Camping with God

The exodus (small “e”) was a family of five fleeing the New York summer in our Volvo wagon just last week.

Crossing the East River on the Brooklyn Bridge, a veritable wall of water reared up on either side of us in the gray-out of a rainstorm indistinguishable from the river below. Naturally, this was followed by bumper-to-bumper traffic on the FDR, a seeming pile-up of similar-minded refugees, enemy chariots, or both.

All in the effort—in our case, at least—to finally inaugurate family camping.

The desire to do so had been brewing in me for years, what with city life and three kids whose feet were far more used to asphalt than grass, to crosswalks than nature walks, and streetlights than trees. Though our youngest is only three, and thus a significant liability to collective sleep in a shared tent, our oldest recently turned nine—meaning there was only so much time before she’d rather die than go camping with her family.

Not by coincidence did this desire in me grow alongside my interest in the Tabernacle, that singular tent of meeting in the epic family camping experience of the Exodus.

For the beloved half-verse of Exodus 7:16, “Let my people go” when quoted is rarely followed by the second half: “that they may serve me in the wilderness.” I’m veering off into the subject for another post here, i.e. the purpose of liberation being servitude, but for the purposes of this post the focal point of higher service in the wilderness was a revelatory structure of breathtaking beauty only apparent to those who stood inside it.

I had no such hopes for the Kelty Acadia 6, our family tent recommended by a friend. But the fact that I could stand inside it and hang a candle lantern from the dome was enough of an approximation to the Tabernacle for me.

Ten hours later arriving in central Vermont after a drive that was supposed to be half that long without relentless rain and traffic, I didn’t even get to set the damn thing up.

The rooftop cargo bag had proven to be only so waterproof, and I had reserved an isolated campsite so as not to pitch our tent alongside an R.V. This meant repeatedly walking several hundred yards from the car to the site as my wife and I ferried our equipment in the rain while the kids took shelter in the lean-to.

Thank God there was a lean-to. There we spent the first of our two nights camping, a dinner of freeze-dried beef stroganoff followed by a fitful night of sleep in damp bags on the hard wooden floor.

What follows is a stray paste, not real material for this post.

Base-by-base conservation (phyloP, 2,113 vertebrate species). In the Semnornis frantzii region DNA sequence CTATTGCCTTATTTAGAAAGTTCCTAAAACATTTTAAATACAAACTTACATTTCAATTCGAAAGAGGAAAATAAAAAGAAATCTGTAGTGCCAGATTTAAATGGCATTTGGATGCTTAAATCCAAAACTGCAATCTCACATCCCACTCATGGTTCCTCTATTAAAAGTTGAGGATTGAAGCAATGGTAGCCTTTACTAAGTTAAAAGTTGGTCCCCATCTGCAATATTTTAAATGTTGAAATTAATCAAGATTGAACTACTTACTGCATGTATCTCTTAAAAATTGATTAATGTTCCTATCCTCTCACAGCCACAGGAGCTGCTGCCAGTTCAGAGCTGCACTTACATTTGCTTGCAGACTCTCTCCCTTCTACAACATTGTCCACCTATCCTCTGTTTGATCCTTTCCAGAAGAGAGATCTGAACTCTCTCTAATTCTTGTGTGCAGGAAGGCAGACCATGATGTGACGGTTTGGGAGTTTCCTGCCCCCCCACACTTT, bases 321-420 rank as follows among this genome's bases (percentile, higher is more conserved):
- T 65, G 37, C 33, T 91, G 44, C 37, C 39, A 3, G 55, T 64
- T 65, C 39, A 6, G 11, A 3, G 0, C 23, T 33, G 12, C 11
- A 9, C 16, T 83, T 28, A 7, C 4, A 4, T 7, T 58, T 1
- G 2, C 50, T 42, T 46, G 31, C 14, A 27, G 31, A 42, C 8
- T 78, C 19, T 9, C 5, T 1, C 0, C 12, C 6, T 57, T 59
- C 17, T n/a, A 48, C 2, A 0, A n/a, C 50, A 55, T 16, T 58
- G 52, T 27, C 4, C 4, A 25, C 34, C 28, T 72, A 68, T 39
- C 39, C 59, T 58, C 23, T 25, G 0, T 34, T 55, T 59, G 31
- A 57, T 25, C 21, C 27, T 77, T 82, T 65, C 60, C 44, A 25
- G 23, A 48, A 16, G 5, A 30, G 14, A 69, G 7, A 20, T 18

I went to bed laughing at how preposterous a thought the Exodus and Tabernacle were: if this is what it was like for a mere family of five on a two-night holiday in lush Vermont (before the weeklong rental at a farmhouse further north), how cold roughly 600,000 Israelites hold it together on a forty-year sojourn in the barren wilderness?

The silver sockets alone for the boards of the Tabernacle weighed an estimated five-and-a-half tons, for crying out loud.

There’s plenty of scholarship out there to say that the Israelites didn’t hold it together, in fact—neither the Exodus nor the Tabernacle—because both are scriptural fictions.

But the preposterous thought somehow had the opposite effect of dampening my romance with these biblical stories amidst the driving rain that first night. If anything, my heartfelt witness to them only grew warmer and brighter in the dark for their frictional effect, opposed to anything fictional, of rubbing up against my hyper-civilized life—a life in which my iPhone roughly bears the same dimensions in miniature of the Tabernacle.

As I fell asleep that first night, I found myself thinking back to travels in the Xinjiang province of western China twelve years ago with my good friend, Travis.

In the Kazak hinterlands bordering Pakistan, as dead center in the absolute middle of nowhere as I have ever been, we spent my thirtieth birthday with a tiny community of Uighur shepherd families living in less than a dozen yurts on the edge of Lake Karakol.

At the time I had no idea that my turning thirty was the age of consecration to priesthood in ancient Israel; nor that having shaved my head to mark the milestone reflected an Egyptian tradition for their own priests.

But it makes for a good and wise laugh to see these factoids as a picture of the latter in me chasing the former in me, all the way to that Asian wilderness and this belated appreciation for the remote relevance to a doomed excursion in Vermont.

Aside from seeing a huge full moon over Lake Karakol that night, and hearing Travis belt out “Helpless” by Neil Young on his guitar for a rapt audience of wind-burned Uighurs in their yurt, what struck me most was the sight of them sleeping side by side on blankets on the floor. It was family camping of the lifelong variety.

The image would only strike me more in hindsight a few years later upon the onset of parenthood, what with its arsenal of cribs, baby monitors, and the like. In the yurt there was none of that, and it seemed to be a far more orderly, peaceful scene for it.

Perhaps this memory counterbalances any thought of the Exodus and Tabernacle as preposterous endeavors, putting contemporary domesticity in its own questionable light.  

So it was that on the second night of our inaugural family camping experience, with the Kelty tent still in its bag and my family sleeping side-by-side like Uighurs in the lean-to, I sat down to read Stephen F. Olford’s The Tabernacle: Camping with God by headlamp.

The swollen river was running hard through the trees below our campsite, and thunder rumbled softly over the Green Mountains above.

I could hear Travis singing “Helpless,” this time for me in the face of a tableau so holy.

Bradford Winters is a screenwriter and poet, and works for The Levinson/Fontana Company as a producer and writer in television. He lives in Brooklyn with his wife and three children.